Before heading back to UPR to resume studies this fall, Soto-Villanueva will continue to pursue her interest through a Brown-sponsored research trip to Peru. There, she will study community involvement in archaeology with Brown faculty member Parker VanValkenburgh and a team of other students.
Martínez-Muñiz, who was the first UPR student to arrive on campus in October, will return to UPR as a senior next fall. But first he will spend the summer at MIT, conducting research on pancreatic cancer metastasis. He said he will use many of the research techniques introduced in his work at Brown over the last year in the lab of Dr. Jonathan Kurtis, a professor of pathology and laboratory medicine at the Warren Alpert Medical School. Martínez-Muñiz had first come to Brown as a participant in the Leadership Alliance’s undergraduate summer research program working with Kurtis on the development of malaria vaccines.
“It has been interesting work and has really inspired me to look for other opportunities in research,” he said. “My time here has been very fruitful.”
"Andrés has been instrumental in developing approaches to expressing one of our malaria vaccine candidates and has made significant contributions to training our undergraduate students in molecular biology techniques,” said Kurtis. “He has all the hallmarks of a future leader in translational medicine."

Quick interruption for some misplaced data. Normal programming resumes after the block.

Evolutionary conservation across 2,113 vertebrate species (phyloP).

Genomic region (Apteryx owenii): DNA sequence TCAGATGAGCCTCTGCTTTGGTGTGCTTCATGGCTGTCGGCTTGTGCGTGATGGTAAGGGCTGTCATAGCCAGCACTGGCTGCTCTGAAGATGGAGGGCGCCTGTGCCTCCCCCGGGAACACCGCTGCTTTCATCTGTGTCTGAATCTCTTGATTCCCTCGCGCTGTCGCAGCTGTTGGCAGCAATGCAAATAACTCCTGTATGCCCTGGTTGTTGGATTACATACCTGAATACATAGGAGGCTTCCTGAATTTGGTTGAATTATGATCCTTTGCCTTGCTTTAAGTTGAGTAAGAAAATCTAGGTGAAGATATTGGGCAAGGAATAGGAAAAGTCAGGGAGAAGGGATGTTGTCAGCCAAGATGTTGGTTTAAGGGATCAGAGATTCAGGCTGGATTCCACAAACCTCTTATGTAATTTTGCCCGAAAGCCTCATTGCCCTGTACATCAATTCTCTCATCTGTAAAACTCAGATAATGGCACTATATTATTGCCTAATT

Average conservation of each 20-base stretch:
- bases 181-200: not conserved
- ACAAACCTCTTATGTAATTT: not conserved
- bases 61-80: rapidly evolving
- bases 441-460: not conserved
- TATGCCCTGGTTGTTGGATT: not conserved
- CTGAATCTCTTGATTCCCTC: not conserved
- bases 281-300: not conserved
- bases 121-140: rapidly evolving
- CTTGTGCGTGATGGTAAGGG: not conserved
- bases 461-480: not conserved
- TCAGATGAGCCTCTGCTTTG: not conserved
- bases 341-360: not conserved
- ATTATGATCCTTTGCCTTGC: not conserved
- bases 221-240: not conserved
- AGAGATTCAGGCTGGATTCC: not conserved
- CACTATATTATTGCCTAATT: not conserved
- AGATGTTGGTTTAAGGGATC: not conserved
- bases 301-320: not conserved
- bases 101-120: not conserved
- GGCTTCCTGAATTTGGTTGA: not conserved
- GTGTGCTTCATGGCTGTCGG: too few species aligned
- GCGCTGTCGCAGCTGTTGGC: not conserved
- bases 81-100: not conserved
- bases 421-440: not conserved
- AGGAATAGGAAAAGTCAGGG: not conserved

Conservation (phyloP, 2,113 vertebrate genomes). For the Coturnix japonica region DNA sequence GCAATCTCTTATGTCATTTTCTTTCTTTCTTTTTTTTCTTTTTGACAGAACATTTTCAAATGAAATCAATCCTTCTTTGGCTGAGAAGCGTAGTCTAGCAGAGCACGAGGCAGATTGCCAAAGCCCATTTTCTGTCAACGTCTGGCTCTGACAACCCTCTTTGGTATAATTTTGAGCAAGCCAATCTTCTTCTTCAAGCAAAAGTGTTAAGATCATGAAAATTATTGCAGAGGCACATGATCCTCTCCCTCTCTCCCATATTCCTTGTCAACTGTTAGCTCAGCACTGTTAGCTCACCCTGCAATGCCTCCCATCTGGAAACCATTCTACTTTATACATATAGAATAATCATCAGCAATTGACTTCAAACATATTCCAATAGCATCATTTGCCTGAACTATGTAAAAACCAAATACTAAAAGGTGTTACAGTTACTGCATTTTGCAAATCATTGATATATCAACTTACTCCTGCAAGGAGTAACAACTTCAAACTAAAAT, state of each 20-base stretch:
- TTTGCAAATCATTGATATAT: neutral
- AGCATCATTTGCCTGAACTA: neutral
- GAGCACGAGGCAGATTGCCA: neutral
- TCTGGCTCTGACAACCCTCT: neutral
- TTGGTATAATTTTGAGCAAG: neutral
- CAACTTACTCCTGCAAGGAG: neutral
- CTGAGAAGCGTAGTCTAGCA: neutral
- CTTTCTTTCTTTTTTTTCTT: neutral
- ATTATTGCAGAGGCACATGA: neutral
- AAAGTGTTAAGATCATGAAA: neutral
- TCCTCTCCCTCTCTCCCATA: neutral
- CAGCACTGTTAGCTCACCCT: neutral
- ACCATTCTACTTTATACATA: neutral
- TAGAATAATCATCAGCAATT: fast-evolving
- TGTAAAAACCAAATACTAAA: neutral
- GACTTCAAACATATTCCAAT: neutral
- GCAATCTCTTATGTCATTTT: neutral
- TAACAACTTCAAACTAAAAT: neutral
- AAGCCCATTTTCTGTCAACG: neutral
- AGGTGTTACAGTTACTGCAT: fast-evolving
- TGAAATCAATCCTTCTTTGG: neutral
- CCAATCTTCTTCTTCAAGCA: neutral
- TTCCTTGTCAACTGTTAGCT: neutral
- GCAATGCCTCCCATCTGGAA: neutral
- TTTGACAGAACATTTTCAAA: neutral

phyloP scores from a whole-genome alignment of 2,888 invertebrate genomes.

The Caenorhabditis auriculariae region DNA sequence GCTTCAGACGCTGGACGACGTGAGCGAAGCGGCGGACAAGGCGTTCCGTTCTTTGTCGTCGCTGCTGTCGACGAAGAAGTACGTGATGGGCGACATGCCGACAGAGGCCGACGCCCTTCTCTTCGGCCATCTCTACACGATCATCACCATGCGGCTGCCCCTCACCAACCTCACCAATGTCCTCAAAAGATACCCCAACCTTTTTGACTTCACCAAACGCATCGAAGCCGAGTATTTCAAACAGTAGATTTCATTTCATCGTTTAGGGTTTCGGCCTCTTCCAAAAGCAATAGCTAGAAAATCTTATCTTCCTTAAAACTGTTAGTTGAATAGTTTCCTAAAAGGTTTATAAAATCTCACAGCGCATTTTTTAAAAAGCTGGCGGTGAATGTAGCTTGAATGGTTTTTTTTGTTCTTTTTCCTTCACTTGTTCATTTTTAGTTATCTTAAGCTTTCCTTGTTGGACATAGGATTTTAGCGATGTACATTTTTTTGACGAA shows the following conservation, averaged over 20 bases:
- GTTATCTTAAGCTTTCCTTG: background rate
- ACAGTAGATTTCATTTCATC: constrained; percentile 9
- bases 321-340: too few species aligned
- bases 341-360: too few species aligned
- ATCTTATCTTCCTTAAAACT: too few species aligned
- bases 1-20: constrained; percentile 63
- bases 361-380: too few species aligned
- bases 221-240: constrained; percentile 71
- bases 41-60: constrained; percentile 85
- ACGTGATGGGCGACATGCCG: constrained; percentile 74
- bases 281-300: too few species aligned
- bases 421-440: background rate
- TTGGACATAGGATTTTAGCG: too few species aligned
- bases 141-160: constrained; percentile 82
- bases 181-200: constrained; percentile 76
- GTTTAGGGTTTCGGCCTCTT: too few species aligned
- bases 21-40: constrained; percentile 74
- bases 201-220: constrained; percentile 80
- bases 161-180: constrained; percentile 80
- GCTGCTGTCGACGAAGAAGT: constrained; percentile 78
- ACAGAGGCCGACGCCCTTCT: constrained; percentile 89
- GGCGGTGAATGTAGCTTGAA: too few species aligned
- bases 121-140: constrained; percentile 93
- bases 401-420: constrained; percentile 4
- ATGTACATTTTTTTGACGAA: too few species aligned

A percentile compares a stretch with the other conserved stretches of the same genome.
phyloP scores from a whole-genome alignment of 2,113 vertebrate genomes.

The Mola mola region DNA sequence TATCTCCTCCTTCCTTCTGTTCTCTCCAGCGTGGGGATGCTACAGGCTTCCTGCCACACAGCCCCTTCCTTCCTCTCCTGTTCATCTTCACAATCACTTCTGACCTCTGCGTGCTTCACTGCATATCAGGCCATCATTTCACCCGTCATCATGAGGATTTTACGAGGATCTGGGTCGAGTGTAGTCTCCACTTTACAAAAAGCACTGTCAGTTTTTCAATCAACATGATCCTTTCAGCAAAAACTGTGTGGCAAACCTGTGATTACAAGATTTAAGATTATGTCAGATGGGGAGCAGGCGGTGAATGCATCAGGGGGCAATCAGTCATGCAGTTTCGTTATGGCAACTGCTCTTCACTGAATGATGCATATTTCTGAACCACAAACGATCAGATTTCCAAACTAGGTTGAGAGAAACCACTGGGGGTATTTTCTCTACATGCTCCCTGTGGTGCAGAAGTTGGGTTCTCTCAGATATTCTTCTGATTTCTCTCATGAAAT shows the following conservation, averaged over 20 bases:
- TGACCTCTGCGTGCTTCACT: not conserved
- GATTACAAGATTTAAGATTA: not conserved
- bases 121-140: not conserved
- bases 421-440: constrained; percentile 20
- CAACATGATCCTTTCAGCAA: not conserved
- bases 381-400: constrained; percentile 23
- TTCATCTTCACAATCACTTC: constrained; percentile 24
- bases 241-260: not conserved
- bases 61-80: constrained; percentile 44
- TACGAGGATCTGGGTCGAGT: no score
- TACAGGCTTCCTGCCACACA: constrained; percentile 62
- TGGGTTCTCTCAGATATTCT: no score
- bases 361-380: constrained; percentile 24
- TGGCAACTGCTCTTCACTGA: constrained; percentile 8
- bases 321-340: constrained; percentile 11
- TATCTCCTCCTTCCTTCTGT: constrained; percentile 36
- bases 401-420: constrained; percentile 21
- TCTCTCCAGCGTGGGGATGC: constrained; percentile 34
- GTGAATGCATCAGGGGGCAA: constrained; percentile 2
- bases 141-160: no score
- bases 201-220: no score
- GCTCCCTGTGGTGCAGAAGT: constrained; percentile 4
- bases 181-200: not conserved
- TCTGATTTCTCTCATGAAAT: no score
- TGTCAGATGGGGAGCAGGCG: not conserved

The effort to support fellow scholars in the wake of Hurricane Maria builds on a tradition at Brown of partnering with higher education institutions during periods of disruption caused by natural disaster. Following Hurricane Katrina, Brown partnered with Princeton University and the Leadership Alliance to host displaced students and scholars and to provide technical assistance to a number of institutions in New Orleans. The University also undertook similar efforts following the devastating 2010 earthquake in Haiti.
Brown Provost Richard M. Locke, whose office coordinated efforts to bring the UPR students to Rhode Island, noted the commitment of the University’s students, faculty and staff in mobilizing to welcome and support the displaced scholars — from mentoring students and finding housing for them (on campus and in faculty and staff homes) to quickly figuring out the logistics required to turn the vision into reality, including the ability to fund the students’ enrollment at no cost.
“This is an incredible celebration of what I think is the very best of Brown University — bringing people together to not only overcome adversity, but to work together to solve problems and build community and to do so in a way that strengthens us as university,” Locke said. “This is a community that leans in to do the right thing time and time again, and to do it in a collaborative way.”
For some, that spirit at Brown has inspired an interest to ultimately return to College Hill. Martínez-Muñiz said that after his UPR graduation next year, he hopes to attend graduate school — at Brown, of course.
“Fingers crossed,” he said.